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Interview with Mrs Liane Sallah

My Magazine 2022/02
10 min
The year 2020 marked a lockdown for most businesses, especially in the tourism sector. The year 2019 is significant as a benchmark in pre-Covid-19 business all along the African continent. Tourism has been experiencing a hard time since the beginning of the Covid-19 pandemic. The Gambia is an African gem, endowed with natural beauties, and expanding cultural and tourist facilities.

The CEO of African Adventure Tours, Liane Sallah, has been working in the tourism sector in The Gambia for more than 20 years. She is also the CEO of one of the most famous beach restaurants in The Gambia, Poco Loco Beach Club, Kololi and she is a co-founder of the newly opened restaurant Cocoricooo at Tropic Center.

Such success of her companies isn’t a coincidence to any knowledgeable person, but a product of the continuous development, creativity and hard work and the person who leads them.

We had a chance to talk with Ms Liane Sallah.

1. To get started, could you tell us how you came up with the idea for African Adventure Tours?

I worked as a Manager for a Dutch Tour Operator, and the owner was at that time like a father to me, and he wanted to start a Ground Handling Company in The Gambia. He asked me if my husband was interested in setting it up with him, as he needed a Gambian Partner. This is how it started. I have been involved since the start as I had a lot of knowledge in the tourism sector. Within African Adventure Tours (AAT) I was running the operational part of the Tour Operator side, as I was the Resort Manager of this Tour Operator. I took over as CEO about 10 years ago, as my husband at that time started in the hotel business.

2. The company is very diverse. How do you take care of all your employees, their training and their ability to create a friendly working atmosphere?

I believe in Team Building. I have been working on team building ever since. Everyone has their responsibilities within AAT, and I believe that when you delegate well, check up on all that is happening, and appreciate everyone for what they do, the team will start taking their responsibilities well with pride and joy. I meet with the managers on a regular base, and we discuss their work, results and challenges. We have meetings with the whole staff regularly, as I always want to know how they experience their work and challenges as well so we can find solutions to problems and celebrate positive results. When trainings need to be done, I will discuss this with the person involved, and we look for the best options for them to grow within the company, but I also want them to grow for themselves.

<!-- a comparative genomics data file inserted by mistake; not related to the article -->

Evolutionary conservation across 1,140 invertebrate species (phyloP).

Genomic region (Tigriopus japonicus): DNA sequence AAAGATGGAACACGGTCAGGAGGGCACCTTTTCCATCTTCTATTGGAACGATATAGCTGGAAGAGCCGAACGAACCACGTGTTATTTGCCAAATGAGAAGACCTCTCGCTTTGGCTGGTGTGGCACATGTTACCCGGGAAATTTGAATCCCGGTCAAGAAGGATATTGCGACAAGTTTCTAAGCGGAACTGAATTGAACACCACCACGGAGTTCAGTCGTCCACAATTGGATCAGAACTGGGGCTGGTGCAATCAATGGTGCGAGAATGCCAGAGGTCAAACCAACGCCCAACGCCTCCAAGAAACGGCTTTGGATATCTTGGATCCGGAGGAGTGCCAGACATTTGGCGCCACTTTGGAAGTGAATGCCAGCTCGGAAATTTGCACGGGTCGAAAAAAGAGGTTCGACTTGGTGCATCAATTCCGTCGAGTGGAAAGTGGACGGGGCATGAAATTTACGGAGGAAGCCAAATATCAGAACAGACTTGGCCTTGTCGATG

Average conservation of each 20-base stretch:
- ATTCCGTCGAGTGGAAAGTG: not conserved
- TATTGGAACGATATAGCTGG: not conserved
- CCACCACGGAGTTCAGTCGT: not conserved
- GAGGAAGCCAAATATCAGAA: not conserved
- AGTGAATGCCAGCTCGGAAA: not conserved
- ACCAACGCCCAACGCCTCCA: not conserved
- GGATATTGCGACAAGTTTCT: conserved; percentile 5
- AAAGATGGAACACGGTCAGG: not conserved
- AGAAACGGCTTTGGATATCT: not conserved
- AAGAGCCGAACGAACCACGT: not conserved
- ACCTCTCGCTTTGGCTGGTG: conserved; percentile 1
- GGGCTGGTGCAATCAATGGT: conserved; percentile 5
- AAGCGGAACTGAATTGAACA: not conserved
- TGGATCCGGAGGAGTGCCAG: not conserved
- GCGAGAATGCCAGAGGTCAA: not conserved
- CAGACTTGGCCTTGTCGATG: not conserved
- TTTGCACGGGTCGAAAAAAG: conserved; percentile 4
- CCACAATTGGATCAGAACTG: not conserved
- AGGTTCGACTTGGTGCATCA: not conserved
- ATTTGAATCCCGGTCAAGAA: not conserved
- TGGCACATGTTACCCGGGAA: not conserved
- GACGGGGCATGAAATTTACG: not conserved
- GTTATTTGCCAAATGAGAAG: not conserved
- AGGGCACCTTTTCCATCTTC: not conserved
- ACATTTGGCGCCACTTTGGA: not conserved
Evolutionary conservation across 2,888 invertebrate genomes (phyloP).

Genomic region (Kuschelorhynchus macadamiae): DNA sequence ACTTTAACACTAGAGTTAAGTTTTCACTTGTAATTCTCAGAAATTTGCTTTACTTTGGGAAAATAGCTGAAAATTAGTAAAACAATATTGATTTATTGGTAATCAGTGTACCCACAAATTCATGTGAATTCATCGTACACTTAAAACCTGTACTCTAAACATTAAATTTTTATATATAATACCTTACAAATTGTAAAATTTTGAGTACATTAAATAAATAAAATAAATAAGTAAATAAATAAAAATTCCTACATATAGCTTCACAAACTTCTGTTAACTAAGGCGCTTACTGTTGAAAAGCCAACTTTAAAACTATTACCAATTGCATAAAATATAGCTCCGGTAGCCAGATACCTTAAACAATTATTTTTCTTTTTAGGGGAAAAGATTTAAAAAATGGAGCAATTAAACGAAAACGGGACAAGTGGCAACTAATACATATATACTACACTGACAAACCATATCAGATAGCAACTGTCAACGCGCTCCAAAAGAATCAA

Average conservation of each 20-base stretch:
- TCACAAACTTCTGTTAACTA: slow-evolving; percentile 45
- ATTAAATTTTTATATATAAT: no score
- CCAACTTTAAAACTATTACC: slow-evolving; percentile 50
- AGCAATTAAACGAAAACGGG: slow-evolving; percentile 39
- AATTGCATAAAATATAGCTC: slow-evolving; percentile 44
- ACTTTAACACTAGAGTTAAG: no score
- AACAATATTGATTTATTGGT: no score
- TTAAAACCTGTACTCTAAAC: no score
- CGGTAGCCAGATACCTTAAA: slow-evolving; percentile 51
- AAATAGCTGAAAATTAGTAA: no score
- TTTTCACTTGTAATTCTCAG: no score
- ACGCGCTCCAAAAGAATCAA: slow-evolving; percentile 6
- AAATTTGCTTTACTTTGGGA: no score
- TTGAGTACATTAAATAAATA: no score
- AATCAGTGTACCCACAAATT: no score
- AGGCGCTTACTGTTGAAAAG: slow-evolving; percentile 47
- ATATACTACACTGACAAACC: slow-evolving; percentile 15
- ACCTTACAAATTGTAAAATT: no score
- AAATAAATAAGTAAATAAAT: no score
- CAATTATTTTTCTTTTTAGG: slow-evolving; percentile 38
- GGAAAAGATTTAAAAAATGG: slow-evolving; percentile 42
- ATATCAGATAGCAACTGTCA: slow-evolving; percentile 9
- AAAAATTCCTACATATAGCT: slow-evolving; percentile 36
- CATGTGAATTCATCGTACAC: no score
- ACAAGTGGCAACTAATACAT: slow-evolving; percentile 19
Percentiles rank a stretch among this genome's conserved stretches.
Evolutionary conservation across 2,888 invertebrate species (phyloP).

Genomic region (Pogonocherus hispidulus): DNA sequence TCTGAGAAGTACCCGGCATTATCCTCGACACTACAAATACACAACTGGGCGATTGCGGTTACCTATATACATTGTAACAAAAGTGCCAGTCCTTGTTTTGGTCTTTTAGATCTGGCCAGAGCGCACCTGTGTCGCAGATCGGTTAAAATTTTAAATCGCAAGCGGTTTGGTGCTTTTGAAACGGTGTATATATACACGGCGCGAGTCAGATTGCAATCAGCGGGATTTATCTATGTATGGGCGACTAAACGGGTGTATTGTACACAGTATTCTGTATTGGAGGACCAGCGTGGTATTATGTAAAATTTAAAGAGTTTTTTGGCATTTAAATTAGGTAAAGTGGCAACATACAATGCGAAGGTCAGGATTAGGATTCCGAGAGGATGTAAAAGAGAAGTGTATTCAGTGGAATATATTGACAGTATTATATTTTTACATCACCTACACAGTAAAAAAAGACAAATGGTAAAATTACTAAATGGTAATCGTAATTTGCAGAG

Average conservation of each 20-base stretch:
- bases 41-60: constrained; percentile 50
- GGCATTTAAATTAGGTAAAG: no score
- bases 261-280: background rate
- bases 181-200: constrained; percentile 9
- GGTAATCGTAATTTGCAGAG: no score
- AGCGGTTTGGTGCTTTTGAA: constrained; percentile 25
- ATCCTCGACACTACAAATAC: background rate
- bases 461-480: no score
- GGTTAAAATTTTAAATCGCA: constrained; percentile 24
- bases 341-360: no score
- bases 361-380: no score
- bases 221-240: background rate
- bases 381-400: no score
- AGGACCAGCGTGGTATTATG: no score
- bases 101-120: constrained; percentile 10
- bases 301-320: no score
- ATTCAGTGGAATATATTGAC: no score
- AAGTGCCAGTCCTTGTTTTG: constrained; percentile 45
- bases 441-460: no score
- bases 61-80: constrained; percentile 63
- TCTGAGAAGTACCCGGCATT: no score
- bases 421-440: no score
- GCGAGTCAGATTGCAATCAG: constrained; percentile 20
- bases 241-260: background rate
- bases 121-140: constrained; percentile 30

3. The Covid-19 virus pandemic has affected the entire world economy, especially the industries where the service is the dominant segment. Does the current global Covid-19 situation continue to have an impact on your business going forward into this year and beyond? Do you have any concerns?

Yes, unfortunately, Covid has tried to destroy all we have built up. But I have been raised in such a way, and I run my business in such that you always need to have a reserve, in case of bad times happening, or bad decisions being made. Because running a business is taking risks, and you need to be prepared to take risks, but you need to take calculated risks and you always need to be prepared for storms to come. This has kept us alive during the storm of Covid, but this storm cannot go on much longer. But it pushes you to walk a different path and to try out other things. This is where we are now; we keep ongoing.

4. Does your business experience any changes compared to the pre-Covid-19 time?

Yes, changes in the attitude of the clients we work with, and we are trying to find our way in this. People are more scared, people are more stressed and unhappy. So it takes more effort to create positive results within our field.